D: Occlusion of pulmonary vessels, most commonly by a thrombus that has travelled to the vascular system from another site.
A: Thrombus (> 95% originating from DVT of the lower limbs and rarely from right atrium in patients with atrial fibrillation). Other agents that can embo-lise to pulmonary vessels include amniotic fluid embolus, air embolus, fat emboli, tumour emboli and mycotic emboli from right-sided endocarditis.
A/R: Risk factors for DVT (Virchow's triad*), e.g. surgical patients, immobility, obesity, OCP, heart failure, malignancy.
E: Relatively common, especially in hospitalised patients, they occur in 10-20% ^^ of those with a confirmed proximal DVT.
H: Depends on the size and site of the pulmonary embolus: Small: May be asymptomatic.
Moderate: Sudden onset dyspnoea, cough, haemoptysis and pleuritic chest pain.
Large (or proximal): All of the above plus severe central pleuritic chest pain, shock, collapse, acute right heart failure or sudden death. Multiple small recurrent: Symptoms of pulmonary hypertension.
E: Small: Signs may be absent. Low-grade pyrexia and tachycardia. Low saturation O2.
Moderate: Tachypnoea, tachycardia (may be atrial fibrillation), pleural rub, low saturation O2 (despite oxygen), signs of DVT (see Deep vein thrombosis). Massive PE: Shock, cyanosis, signs of right heart strain (" JVP, left parasternal heave, accentuated S2).
Multiple recurrent PE: Signs of pulmonary hypertension and right heart failure.
P: Moderate PE: Occlusion of pulmonary artery branches causes pulmonary infarction and a peripheral wedge-shaped haemorrhagic area. There may be a coexisting compromised collateral bronchial artery circulation. Massive PE: Large emboli may wedge at the pulmonary artery bifurcation (saddle embolus).
I: Bloods: ABG, D-dimer tests (for cross-linked fibrin degradation products released into the circulation following fibrin breakdown; it is not very specific, especially if post-surgical but negative result makes PE very unlikely); thrombophilia screen if indicated prior to starting anticoagulation. ECG: May be normal or more commonly show a tachycardia, right axis deviation or RBBB. Classical S|, Qui, Tm pattern is relatively uncommon. CXR: Often normal. May show a wedge-shaped peripheral opacity, pulmonary oligaemia (# vascular markings), linear atelectasis or a small pleural effusion. Mainly to exclude other differential diagnoses.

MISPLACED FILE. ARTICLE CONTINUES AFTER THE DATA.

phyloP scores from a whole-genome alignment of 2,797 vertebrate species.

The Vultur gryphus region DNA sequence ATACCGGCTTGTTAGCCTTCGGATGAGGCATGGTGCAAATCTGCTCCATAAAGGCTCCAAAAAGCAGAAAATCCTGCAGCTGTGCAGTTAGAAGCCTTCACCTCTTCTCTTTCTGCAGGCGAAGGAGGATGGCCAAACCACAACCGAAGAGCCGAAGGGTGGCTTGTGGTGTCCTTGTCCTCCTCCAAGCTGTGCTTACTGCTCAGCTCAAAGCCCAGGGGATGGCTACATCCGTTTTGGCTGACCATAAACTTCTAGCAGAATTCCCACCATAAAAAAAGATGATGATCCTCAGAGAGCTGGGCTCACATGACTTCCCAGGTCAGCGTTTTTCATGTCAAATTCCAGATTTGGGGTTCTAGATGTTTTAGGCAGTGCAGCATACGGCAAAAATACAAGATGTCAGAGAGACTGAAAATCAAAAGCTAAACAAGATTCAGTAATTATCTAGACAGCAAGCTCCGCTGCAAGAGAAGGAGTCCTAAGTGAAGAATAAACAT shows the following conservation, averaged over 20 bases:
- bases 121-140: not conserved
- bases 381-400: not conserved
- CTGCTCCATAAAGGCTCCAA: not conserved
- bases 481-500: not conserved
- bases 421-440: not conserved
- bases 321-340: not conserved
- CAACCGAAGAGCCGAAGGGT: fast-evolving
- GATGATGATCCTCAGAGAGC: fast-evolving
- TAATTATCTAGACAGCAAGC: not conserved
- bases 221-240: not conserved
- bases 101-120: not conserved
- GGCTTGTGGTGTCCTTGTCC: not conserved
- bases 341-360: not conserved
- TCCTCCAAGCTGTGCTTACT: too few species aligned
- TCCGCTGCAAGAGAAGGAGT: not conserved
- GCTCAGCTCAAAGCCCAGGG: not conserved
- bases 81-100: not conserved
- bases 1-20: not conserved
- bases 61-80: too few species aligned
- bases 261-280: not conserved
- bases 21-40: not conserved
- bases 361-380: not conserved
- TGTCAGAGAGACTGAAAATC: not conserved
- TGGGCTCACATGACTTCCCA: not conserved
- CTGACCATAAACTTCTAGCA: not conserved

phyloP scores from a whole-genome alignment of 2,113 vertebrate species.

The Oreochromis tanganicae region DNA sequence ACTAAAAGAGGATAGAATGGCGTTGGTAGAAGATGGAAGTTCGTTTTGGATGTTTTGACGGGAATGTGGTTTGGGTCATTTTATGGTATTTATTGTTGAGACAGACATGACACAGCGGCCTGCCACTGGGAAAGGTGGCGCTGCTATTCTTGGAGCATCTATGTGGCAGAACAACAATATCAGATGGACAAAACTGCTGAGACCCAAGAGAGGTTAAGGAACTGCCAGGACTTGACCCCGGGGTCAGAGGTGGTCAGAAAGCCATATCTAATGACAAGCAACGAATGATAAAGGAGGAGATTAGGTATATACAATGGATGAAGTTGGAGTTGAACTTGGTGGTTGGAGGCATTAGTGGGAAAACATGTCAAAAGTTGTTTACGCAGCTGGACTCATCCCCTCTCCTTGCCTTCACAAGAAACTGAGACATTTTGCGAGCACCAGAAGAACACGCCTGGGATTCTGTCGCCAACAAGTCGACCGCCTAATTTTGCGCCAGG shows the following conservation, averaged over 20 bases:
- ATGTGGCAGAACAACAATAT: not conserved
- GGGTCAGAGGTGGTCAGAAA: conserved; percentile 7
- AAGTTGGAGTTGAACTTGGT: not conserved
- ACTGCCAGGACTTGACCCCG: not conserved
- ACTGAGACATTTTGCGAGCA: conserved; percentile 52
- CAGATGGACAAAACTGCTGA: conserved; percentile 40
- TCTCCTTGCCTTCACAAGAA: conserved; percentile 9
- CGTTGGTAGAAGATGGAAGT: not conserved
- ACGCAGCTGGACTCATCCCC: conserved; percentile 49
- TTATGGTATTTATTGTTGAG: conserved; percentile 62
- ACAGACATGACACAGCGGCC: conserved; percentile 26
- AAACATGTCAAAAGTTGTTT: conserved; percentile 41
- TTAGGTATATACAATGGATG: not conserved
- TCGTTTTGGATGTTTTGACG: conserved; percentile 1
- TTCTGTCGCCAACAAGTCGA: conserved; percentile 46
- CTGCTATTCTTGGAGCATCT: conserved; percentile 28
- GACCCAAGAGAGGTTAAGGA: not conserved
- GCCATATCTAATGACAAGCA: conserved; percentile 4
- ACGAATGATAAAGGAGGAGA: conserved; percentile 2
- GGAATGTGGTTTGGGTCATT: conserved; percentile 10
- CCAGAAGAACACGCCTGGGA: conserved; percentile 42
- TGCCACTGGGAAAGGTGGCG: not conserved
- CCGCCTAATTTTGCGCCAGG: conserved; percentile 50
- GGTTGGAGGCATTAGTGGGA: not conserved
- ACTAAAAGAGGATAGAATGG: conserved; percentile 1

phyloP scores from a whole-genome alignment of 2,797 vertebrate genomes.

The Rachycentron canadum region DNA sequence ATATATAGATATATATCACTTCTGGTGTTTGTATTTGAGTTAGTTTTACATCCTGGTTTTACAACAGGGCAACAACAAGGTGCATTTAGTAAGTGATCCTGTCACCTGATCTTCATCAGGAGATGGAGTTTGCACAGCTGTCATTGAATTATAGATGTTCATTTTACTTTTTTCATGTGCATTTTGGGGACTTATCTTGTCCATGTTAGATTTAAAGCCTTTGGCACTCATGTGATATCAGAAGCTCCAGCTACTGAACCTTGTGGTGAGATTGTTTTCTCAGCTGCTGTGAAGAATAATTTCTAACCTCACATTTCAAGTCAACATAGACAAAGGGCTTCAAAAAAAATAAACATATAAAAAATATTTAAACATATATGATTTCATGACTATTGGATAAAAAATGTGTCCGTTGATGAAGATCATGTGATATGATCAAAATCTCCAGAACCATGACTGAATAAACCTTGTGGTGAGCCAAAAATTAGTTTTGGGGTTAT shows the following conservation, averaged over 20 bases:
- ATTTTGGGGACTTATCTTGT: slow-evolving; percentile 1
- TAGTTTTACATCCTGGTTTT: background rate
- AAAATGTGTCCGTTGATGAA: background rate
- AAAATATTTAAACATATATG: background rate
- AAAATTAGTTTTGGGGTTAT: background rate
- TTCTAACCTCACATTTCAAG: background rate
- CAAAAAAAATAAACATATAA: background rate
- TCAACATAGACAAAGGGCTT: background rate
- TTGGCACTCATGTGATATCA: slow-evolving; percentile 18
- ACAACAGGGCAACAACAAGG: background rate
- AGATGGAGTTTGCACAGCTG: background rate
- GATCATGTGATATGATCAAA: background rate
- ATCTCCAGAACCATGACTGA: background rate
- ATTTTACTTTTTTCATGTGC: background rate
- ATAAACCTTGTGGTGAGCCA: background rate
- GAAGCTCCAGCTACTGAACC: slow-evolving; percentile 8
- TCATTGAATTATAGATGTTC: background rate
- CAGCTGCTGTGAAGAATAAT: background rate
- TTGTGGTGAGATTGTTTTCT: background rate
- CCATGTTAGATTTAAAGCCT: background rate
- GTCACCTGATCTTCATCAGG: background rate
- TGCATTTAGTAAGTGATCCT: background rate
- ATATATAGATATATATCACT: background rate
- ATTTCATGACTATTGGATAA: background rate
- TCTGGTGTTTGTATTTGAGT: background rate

Ventilation-perfusion scan: Administration of IV 99mTc macro-aggregated albumin and inhalation of 81krypton gas. This identifies any areas of ventilation and perfusion mismatch that would indicate infarcted lung. May be difficult to interpret if there is coexisting lung disease.
Spiral CT pulmonary angiogram: Non-invasive. Poor sensitivity for small emboli, but very sensitive for medium to large emboli. Investigation of choice if there is underlying lung disease.
Pulmonary angiography: Gold standard, but invasive. May be done prior to surgery for massive emboli.
Doppler USS of the lower limb: To examine for venous thrombosis. Echocardiogram: May show thrombus in heart or pulmonary artery.
M: Primary prevention: Graduated pressure stockings (TEDs) and heparin prophylaxis in those at risk (e.g. undergoing surgery). Early mobilisation and adequate hydration post surgery.
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Your heart pumps blood throughout your body using a network of tubing called arteries and capillaries which return the blood back to your heart via your veins. Blood pressure is the force of the blood pushing against the walls of your arteries as your heart beats.Learn more...